Understanding Speculative Attacks – By Prof. Simply Simple <ul><li>We have all heard of Financial speculation , which involves the buying & selling of stocks, bonds, currencies, real estate or any other valuable financial instrument owing to anticipated fluctuations in its price with the aim of profiting from it. </li></ul>
<ul><li>Financial Speculation is the process of selecting investments with higher risk in order to profit from an anticipated price movement. </li></ul><ul><li>Speculation should not be considered purely a form of gambling, as speculators do make informed decisions before choosing to acquire the additional risks. In that sense, it is a positive, though risky, form of investing. </li></ul><ul><li>But speculation cannot be categorized as a traditional investment because the acquired risk is higher than average. </li></ul>Simply put…
<ul><li>A Speculative Attack, on the other hand , refers to massive selling of domestic ‘ currency ’ in the forex market triggered by misinformation spread by speculators with the aim of profiting from the process. </li></ul><ul><li>In that sense, it becomes a negative form of investing based on greed. </li></ul>So what are Speculative Attacks?
<ul><li>To give an example, if investors think that the present exchange rate (say Rs. 40 for $1) is overvalued, they might expect a devaluation (to, say, Rs. 42 for $1) in the near future. This is what is called a negative expectation. </li></ul><ul><li>Some greedy speculators spread misinformation about a possible devaluation in the near future in keeping with the negative expectations and spread panic in the market. </li></ul>How are Speculative Attacks set in motion?
<ul><li>Before the attack these speculators buy and hold foreign currency and when the devaluation in the domestic currency takes place, they exchange their foreign currency for a higher sum and thereby profit from it. </li></ul>So…
<ul><li>This triggers panic in the market causing a lot of other investors to also convert their domestic currencies to foreign currencies en masse to escape this loss of Rs. 2 (Rs. 42 – Rs. 40) </li></ul><ul><li>If the speculators had purchased foreign currency (at Rs. 40 for $1) before devaluation, then they would now earn a profit on it (by selling it to people at, say, Rs. 41 for $1 which would still be lower than the expected Rs. 42) </li></ul>Now…
<ul><li>This possibility of earning a profit by artificially creating a fear of suffering a loss is what sets the wheels of speculative attack in motion. </li></ul>Thus…
<ul><li>Plan A: The central bank (the RBI) acting as a guardian of the exchange rate creates a ‘fixed exchange rate’ system. </li></ul><ul><li>To give an example, it starts selling foreign currency at a fixed rate of say Rs. 40 to undercut the greedy investors (who are selling it at Rs. 41) by using the money lying in its reserves. </li></ul>How does one fight it?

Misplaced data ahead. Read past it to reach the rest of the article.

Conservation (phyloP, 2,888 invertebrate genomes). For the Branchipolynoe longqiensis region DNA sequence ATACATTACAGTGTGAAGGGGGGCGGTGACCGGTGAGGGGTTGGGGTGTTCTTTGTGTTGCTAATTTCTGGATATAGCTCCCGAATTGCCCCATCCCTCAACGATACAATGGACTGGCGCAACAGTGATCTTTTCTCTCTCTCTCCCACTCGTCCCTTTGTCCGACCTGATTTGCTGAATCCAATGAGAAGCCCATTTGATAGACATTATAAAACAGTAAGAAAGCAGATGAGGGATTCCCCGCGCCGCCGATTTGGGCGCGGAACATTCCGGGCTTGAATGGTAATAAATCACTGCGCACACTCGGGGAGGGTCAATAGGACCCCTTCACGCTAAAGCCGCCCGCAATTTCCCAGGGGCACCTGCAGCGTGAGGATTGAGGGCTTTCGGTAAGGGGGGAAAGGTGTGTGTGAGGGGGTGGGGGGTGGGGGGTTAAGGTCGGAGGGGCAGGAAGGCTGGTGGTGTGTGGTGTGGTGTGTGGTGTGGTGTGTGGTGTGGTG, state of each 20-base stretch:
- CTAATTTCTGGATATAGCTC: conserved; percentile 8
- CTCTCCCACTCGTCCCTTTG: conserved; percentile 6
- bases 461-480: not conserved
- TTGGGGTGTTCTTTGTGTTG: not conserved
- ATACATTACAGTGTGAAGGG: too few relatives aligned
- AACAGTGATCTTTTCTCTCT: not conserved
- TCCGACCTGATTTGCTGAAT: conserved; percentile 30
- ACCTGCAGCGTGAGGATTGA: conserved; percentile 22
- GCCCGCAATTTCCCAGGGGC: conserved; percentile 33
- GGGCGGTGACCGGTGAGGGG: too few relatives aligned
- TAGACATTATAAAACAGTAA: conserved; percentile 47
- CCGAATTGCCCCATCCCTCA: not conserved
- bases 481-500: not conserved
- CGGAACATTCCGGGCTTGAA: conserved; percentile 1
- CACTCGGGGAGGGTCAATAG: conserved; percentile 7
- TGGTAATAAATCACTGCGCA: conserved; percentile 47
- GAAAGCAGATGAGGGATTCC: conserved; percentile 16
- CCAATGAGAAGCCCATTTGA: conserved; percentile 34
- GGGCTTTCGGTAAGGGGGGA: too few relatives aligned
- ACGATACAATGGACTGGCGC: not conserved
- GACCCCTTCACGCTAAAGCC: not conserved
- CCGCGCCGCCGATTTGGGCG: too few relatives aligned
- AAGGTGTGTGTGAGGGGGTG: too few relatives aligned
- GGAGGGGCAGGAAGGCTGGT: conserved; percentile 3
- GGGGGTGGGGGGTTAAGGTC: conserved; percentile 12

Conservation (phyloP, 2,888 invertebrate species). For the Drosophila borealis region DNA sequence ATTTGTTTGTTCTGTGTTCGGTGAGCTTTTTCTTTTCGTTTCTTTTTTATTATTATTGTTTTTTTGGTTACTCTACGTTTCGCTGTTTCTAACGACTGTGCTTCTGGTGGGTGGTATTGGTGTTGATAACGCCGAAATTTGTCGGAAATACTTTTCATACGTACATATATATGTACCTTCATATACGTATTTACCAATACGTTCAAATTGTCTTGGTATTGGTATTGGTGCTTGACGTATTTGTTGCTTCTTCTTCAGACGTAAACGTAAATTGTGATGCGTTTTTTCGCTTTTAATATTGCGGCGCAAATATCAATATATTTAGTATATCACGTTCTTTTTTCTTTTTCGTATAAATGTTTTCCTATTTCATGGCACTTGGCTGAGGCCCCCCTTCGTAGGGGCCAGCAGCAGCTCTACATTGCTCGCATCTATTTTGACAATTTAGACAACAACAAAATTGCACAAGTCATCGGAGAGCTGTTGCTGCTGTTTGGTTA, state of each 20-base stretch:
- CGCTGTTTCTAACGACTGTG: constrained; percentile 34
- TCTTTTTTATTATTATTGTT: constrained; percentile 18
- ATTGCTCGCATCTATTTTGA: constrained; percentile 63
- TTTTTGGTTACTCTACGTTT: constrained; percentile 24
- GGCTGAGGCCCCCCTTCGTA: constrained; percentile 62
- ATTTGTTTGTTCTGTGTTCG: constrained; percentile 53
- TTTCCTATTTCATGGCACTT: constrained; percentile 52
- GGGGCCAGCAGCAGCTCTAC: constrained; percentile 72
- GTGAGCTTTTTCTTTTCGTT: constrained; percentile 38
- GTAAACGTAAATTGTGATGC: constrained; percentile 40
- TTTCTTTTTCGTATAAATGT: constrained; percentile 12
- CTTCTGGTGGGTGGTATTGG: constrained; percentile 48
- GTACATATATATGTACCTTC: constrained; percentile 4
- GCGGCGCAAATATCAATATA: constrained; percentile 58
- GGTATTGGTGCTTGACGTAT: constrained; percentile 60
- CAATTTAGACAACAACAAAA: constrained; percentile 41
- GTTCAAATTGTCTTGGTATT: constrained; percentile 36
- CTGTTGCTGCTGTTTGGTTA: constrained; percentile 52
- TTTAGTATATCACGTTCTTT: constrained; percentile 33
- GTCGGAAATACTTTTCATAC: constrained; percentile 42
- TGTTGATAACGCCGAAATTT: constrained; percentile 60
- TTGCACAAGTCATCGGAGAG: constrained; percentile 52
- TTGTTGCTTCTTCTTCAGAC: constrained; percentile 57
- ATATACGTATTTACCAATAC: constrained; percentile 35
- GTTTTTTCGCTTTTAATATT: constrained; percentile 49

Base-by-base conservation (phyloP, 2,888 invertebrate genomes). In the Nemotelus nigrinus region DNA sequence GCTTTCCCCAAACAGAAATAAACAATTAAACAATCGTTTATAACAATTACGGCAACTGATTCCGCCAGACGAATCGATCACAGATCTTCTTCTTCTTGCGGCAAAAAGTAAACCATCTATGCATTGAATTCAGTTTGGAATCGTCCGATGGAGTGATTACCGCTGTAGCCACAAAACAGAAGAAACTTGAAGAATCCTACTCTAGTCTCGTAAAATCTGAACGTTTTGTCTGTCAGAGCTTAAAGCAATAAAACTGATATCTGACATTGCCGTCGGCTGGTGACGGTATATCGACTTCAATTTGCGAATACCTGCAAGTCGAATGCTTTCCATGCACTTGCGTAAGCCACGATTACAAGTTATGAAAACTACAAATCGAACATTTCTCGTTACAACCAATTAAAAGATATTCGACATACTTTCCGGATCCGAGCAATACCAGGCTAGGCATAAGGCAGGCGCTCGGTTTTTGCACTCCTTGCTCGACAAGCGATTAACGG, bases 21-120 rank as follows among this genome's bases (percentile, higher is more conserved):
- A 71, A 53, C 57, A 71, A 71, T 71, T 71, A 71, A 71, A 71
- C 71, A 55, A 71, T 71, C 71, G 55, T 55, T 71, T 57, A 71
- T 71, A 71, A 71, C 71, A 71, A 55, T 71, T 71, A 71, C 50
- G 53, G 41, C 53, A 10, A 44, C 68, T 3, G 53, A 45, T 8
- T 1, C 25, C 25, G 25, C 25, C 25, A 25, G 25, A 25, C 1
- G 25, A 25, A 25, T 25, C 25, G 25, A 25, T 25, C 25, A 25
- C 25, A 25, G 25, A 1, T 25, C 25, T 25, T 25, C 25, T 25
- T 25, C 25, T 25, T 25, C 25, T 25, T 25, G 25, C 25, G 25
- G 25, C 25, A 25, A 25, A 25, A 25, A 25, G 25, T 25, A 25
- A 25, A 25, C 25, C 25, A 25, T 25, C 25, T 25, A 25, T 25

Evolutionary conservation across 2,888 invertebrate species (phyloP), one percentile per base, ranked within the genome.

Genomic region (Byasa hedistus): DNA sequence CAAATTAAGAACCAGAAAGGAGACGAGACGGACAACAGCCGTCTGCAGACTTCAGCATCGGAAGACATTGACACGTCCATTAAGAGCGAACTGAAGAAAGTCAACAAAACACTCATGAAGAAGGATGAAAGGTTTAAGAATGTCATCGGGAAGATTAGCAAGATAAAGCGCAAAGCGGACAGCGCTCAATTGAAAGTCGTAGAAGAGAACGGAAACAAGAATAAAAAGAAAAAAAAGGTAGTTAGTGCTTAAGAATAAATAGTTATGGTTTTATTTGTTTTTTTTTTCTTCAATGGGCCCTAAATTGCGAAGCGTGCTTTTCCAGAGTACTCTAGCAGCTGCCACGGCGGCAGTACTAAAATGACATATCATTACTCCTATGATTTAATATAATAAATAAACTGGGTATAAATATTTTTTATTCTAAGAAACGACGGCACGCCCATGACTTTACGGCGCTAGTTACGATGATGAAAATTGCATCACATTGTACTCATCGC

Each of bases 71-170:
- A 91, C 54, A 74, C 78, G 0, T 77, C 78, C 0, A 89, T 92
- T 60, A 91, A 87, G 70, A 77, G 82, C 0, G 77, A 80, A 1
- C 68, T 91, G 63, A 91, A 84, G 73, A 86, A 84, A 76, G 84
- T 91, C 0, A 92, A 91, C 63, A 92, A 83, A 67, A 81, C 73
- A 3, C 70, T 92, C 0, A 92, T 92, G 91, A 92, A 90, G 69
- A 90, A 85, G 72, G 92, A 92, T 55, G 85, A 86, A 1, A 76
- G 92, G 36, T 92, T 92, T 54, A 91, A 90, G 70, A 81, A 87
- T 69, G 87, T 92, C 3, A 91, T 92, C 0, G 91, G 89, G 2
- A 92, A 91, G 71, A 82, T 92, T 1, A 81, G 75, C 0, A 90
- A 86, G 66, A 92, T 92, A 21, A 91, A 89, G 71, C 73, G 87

<ul><li>If the attack has been engineered by misguided investors, then timely intervention by the central bank may help stem the problem. </li></ul><ul><li>But if the problem leads to a fundamental economic weakness, like depleting the reserves of the central bank, then Plan A may not suffice and the government would have to look at an alternate measure. </li></ul>Now…
<ul><li>The central bank may simultaneously raise ‘domestic interest rates’, which makes investment in domestic currency more lucrative. </li></ul><ul><li>High interest rates also make it difficult to obtain domestic currency on credit for speculating in the forex market. </li></ul><ul><li>This may help in controlling speculative attacks but may hurt the domestic economy. </li></ul>So Plan B…
<ul><li>‘ Capital Fasting’ in the forex market may also be used in the form of capital controls. The central bank may severely restrict the limit up to which residents can purchase foreign currency. </li></ul><ul><li>But, use of capital controls during a crisis can seriously affect capital inflows in the future. </li></ul><ul><li>After all, nobody would like to go to a theatre that shuts all the doors during a fire to prevent a stampede. </li></ul>So Plan C…
<ul><li>The central bank also has to take note of all costs incurred to implement either Plan A, B or C and their respective benefits. </li></ul><ul><li>If the costs outweigh benefits, and if there is a genuine demand for foreign currency, then the central bank may even let the currency devalue. </li></ul>Ultimately…
<ul><li>Hope you have now understood the concept of </li></ul><ul><li>Speculative Attacks </li></ul>In case of any query, please e-mail [email_address]